The linked article was published in The West Australian last week and we feel the need to comment.
While we don’t necessarily agree with everything said in the article, as a builder engaging over two hundred contractors, we do agree with a lot of what has been stated by the anonymous subcontractor. The current system does not provide much protection for the subcontractors to receive payment on time or at all. Too often we see Builders go into administration, leaving many contractors out of pocket due to outstanding invoices. Sadly many good contractors also then need to shut their doors as they cannot trade their way out of the unpaid invoices from the Builder who went into administration. This has a negative effect on the industry because it removes some really good contractors from the market (not to mention the emotional toll it takes on people losing everything from ‘no fault of their own’). It also discourages the good contractors to start their own business due to the many risks of not getting paid on time or at all.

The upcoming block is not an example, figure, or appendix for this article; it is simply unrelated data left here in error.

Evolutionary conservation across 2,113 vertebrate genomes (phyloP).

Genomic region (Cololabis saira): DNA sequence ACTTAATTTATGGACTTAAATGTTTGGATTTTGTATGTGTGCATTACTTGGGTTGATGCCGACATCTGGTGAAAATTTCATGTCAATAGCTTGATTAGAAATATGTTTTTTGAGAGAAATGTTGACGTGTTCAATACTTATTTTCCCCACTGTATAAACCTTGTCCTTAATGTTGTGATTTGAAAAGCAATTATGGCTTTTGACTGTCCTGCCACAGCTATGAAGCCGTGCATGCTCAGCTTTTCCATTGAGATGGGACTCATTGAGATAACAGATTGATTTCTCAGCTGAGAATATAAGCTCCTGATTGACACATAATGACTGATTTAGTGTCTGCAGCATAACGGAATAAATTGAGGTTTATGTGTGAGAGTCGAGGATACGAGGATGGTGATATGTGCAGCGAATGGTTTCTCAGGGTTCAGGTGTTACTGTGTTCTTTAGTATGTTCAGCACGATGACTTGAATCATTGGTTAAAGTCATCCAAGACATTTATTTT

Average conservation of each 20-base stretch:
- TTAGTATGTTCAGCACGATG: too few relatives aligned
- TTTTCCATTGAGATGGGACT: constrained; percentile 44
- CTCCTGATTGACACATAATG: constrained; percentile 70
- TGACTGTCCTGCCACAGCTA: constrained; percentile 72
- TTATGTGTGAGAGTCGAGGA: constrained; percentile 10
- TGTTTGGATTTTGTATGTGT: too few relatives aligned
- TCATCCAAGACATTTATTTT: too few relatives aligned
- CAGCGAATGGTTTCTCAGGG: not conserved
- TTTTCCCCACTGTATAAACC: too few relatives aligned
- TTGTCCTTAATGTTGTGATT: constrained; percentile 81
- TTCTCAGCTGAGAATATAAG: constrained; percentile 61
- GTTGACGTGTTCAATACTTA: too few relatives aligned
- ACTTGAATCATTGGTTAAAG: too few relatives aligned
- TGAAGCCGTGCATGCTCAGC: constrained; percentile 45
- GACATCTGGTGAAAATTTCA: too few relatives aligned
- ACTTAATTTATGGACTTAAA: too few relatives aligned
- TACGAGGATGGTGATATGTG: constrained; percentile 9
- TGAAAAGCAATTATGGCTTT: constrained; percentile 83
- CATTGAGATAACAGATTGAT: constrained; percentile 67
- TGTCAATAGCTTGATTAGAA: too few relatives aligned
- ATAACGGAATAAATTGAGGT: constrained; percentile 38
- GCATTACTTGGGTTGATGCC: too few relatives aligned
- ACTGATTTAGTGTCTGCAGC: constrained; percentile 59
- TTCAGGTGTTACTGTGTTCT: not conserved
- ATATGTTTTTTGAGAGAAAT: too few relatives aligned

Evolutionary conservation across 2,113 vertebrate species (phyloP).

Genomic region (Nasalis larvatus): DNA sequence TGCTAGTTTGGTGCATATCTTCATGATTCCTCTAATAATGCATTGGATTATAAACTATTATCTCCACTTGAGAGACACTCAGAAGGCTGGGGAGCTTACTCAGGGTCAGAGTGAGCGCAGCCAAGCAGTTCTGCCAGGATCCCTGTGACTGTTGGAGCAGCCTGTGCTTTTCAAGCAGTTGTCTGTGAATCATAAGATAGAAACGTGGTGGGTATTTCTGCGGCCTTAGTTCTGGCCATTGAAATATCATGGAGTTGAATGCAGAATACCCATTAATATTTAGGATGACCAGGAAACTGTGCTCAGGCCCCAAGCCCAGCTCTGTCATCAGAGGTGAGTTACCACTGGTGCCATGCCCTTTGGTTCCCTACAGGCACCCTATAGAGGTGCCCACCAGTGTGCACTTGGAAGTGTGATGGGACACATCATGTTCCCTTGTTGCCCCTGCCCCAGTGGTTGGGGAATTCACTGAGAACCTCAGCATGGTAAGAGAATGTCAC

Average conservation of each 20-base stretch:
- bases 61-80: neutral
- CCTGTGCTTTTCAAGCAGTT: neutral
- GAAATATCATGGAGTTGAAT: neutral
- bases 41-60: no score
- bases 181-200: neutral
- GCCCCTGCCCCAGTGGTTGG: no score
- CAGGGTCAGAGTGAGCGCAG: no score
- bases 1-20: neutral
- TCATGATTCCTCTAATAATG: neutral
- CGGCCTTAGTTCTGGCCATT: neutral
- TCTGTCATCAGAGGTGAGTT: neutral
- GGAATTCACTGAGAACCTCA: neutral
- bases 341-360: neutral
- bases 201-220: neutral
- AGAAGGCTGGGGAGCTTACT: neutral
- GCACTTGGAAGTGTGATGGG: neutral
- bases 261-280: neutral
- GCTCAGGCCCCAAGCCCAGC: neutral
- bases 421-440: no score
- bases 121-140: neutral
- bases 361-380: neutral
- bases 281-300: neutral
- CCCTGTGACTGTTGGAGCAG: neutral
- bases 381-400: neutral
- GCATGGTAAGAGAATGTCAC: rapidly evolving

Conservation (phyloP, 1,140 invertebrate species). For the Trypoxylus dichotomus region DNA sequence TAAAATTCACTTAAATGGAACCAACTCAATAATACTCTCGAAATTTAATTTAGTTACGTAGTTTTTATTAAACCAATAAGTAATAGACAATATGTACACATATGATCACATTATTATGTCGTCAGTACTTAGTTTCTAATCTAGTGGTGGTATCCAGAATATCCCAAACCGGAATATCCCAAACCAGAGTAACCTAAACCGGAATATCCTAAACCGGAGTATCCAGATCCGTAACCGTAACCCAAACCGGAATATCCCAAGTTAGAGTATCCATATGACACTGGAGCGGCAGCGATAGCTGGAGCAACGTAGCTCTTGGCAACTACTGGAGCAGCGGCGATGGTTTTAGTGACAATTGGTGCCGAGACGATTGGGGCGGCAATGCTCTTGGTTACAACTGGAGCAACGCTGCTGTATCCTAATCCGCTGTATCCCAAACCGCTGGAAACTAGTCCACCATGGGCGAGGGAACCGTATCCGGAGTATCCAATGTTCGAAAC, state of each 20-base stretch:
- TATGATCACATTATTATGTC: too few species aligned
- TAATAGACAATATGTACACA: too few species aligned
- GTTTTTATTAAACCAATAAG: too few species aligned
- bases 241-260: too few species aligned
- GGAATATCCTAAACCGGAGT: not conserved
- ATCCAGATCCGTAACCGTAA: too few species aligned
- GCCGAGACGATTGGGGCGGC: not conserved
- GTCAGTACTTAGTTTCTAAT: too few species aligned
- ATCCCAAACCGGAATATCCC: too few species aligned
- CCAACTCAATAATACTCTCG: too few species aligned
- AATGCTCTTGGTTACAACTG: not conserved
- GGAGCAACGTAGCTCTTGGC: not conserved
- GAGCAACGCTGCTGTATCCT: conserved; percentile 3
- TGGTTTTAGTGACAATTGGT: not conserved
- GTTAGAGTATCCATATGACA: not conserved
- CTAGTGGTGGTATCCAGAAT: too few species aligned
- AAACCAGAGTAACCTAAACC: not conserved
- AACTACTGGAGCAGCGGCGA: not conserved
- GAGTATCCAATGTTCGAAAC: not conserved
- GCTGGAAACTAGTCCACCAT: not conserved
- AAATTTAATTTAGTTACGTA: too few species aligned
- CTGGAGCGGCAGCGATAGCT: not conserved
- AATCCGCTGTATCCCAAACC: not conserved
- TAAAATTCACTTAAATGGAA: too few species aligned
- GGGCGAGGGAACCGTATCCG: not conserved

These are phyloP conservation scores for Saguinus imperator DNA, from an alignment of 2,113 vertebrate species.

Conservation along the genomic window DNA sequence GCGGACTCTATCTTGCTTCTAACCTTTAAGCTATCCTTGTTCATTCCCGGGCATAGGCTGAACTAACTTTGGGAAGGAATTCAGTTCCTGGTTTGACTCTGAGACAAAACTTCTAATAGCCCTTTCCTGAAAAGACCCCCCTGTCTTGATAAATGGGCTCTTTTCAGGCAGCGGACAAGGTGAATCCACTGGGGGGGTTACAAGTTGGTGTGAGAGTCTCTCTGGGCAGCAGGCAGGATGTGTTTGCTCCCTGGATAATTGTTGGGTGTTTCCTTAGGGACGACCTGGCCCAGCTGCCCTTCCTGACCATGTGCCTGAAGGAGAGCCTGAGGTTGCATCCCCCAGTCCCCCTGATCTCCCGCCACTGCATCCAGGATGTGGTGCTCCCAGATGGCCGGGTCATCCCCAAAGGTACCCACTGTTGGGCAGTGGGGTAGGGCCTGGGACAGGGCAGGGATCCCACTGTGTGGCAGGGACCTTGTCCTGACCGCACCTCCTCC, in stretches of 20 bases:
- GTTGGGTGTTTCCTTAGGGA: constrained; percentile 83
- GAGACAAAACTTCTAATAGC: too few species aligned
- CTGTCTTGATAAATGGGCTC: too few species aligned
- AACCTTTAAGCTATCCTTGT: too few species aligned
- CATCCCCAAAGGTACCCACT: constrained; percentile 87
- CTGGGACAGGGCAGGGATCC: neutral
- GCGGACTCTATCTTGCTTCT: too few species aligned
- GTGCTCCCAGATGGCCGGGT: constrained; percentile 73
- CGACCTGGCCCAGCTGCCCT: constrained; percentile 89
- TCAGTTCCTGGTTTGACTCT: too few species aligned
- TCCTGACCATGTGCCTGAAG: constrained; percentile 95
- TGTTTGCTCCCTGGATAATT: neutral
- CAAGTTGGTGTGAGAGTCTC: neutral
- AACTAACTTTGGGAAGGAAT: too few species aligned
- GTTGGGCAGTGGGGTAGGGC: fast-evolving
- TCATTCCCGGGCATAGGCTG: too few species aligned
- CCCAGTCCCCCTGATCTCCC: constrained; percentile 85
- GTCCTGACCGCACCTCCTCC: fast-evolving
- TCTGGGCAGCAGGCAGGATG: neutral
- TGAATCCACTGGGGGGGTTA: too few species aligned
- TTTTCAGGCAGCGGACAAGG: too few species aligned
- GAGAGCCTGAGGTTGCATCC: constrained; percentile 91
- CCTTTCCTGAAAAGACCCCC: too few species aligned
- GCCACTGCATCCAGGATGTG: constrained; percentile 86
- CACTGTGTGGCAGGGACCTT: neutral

We also agree that the current system allows builders to take advantage of contractors too easily by not paying them on time due to various reasons. Unfortunately, we see this happening far too often in the industry. Alita Constructions’ has a strong belief that trades who fulfill their contract correctly deserve to be paid in full and on time. We have a strong moral and ethical stance on how we treat our subbies as we all know in a lot of ways that we are only as good as our trades and like everyone in the workplace, they deserve to be treated fairly.
Therefore, we generally don’t have retentions (unless the head contract asks for it) and we pay trades on time.
We believe change is certainly needed for the benefit of both builders and contractors. We think something like a Project Specific Fund Account should be looked at as a serious way forward as this will guarantee both the Builder and Contractor getting paid if they fulfill their contract correctly. As mentioned in the article, insurance schemes could also be another option but either way, let’s continue the discussion so hopefully, with enough momentum, we can see some changes in the near future for the better of WA families in the construction industry.